Poll

How did the money arrive on Tena Bar

River Flooding
1 (5%)
Floated to it's resting spot via Columbia river
2 (10%)
Planted
6 (30%)
Dredge
11 (55%)
tossed in the river in a paper bag
0 (0%)

Total Members Voted: 17

Voting closed: August 16, 2016, 09:05:28 AM

Author Topic: Tina Bar Money Find  (Read 493785 times)

Offline Robert99

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Re: Tina Bar Money Find
« Reply #4815 on: May 20, 2020, 01:30:20 AM »
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That's is? Just one short, snarky post from Robert and nothing else to say in the subject?

By the way, the direction it flows is to the sea, and that "torque" you mentioned is some kid pivoting in the sand while walking on the beach, on top of the wet money.  Prove me wrong.

Since EU has apparently removed his original post with the diagram, I will just refer you to Figure 7 in the money analysis section of Tom Kaye's web page.

He hasn't. Take another look.

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The caption for Figure 7 there reads as follows:

"Figure 7.  Reconstruction of the positions of  the bills in the stack when buried.  The upper left hand corner of this bill shows a stack of fragments which were used in the reconstruction of their positions."

So by "corner," do you mean the rounded areas of the bills where the corners used to be? Because nobody has ever found a corner of one of these bills.

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That stack of fragments plus the drawn outline suggests to me that the bills were on top of a stack that was exposed to water flow which would basically be from the bottom of the bills to the top of the bills as shown.  I might add that this is my interpretation and not necessarily that of anyone else.

This positioning looks like playing cards spread in a player's hand, revealing the edge of each card only slightly. This can be observed when a magician is spreading cards, or when a student drops his papers, when a book is simply left open. Why would you come to the very specific conclusion that water flow did this, and that something held the bills in place?

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So the Columbia River flows toward the sea?  Are there exceptions to this?  Are you aware that there is about a 1 to 2 foot tidal action at Tina Bar each day?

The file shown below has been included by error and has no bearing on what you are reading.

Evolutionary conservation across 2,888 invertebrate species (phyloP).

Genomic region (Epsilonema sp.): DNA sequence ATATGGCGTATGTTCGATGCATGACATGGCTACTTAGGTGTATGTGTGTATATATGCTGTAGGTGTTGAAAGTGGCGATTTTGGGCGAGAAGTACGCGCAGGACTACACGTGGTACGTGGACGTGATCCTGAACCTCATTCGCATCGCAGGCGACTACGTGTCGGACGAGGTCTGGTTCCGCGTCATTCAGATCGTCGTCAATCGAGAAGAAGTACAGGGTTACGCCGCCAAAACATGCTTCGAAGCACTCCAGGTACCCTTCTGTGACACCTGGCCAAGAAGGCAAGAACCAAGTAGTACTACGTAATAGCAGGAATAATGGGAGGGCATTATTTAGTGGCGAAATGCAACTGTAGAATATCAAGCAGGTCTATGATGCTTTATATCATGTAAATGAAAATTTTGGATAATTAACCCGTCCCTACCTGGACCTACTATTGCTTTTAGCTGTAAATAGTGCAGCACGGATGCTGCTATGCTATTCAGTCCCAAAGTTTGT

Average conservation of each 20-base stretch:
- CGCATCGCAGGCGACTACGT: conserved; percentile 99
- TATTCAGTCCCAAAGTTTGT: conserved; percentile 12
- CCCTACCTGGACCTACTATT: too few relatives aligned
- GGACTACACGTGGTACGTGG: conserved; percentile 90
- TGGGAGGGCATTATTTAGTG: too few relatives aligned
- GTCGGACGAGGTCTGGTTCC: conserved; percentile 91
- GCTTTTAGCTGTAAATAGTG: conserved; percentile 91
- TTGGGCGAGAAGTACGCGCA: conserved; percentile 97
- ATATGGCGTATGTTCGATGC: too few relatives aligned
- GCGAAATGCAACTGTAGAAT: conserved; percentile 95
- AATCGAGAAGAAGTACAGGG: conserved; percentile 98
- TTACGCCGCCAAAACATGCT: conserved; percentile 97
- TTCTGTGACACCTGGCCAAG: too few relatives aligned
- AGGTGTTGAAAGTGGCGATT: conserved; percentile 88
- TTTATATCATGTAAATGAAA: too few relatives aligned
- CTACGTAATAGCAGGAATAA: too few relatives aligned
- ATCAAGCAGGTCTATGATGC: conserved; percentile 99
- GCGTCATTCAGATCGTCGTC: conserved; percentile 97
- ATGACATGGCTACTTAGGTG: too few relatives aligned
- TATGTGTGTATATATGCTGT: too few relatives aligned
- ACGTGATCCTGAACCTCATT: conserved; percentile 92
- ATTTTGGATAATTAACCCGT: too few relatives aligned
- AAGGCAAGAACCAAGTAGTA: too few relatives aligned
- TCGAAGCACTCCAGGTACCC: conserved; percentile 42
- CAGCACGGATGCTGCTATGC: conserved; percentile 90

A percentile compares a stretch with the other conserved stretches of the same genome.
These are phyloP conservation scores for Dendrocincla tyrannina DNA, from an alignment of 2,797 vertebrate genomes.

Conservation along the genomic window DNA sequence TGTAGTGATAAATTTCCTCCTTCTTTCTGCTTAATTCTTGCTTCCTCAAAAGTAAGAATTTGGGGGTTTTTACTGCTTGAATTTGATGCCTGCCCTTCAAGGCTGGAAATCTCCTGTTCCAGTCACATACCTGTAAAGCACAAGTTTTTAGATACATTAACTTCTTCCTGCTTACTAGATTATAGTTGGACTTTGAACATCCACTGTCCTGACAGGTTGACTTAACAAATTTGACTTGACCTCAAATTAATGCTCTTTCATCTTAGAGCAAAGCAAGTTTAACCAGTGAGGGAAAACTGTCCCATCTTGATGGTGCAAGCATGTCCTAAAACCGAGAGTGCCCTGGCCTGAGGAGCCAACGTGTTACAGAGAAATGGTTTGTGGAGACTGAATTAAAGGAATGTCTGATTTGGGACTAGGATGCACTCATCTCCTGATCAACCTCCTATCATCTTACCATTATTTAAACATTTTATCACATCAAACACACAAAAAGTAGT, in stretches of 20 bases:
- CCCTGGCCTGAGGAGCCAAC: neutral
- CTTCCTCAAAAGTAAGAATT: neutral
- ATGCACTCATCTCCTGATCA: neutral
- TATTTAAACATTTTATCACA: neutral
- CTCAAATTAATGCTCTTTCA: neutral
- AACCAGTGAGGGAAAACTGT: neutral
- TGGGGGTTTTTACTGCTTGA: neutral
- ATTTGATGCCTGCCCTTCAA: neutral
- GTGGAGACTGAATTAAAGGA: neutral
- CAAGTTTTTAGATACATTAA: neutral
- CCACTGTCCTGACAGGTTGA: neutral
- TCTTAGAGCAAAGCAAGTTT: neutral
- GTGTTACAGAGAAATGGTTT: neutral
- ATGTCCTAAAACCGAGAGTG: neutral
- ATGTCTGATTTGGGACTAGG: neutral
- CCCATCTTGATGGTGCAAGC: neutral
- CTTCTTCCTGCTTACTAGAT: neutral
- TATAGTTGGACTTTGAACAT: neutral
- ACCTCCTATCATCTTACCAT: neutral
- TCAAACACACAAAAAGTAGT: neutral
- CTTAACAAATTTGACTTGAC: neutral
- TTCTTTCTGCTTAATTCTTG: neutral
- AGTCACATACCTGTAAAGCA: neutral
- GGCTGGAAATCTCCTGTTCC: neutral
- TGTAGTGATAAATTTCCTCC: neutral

In that gravity pulls things to a lower level of potential energy, no there is no exception. But if you have some specific point, like certain geographical spots on a map or different branches of a river or what have you, please demonstrate it instead of asking me to, since you want to keep this to "one short, snarky post."

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To keep this to "one short, snarky post", let me ask you another question.  How about defining "sea level" for us?  I am sure that with your nautical knowledge, you won't have any trouble with the definition.  Anchors aweigh!

I honestly don't give a shit about the definition of sea level or what credentials you believe you or I have. Either your argument is a good one or it is not. Make one or don't. Defend your statements or don't.  In the meantime, all this "anchors aweigh," "would you like to guess" crap is snarky as hell and you're just proving that I wasn't imagining it.  If you don't want to be called out on being snarky, don't be snarky.

So Figure 7 is still on this thread?  There must be something wrong with my computer since it can't find it.

The fragments are exactly where Tom Kaye said they were in the caption that I quoted.  Have you actually seen Figure 7?

When the tide come in, is the water moving toward the land or toward the sea?

You seem to be well versed on how to make snarky posts?

 

Offline georger

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Re: Tina Bar Money Find
« Reply #4816 on: May 20, 2020, 02:09:25 AM »
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That's is? Just one short, snarky post from Robert and nothing else to say in the subject?

By the way, the direction it flows is to the sea, and that "torque" you mentioned is some kid pivoting in the sand while walking on the beach, on top of the wet money.  Prove me wrong.

Since EU has apparently removed his original post with the diagram, I will just refer you to Figure 7 in the money analysis section of Tom Kaye's web page.

He hasn't. Take another look.

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The caption for Figure 7 there reads as follows: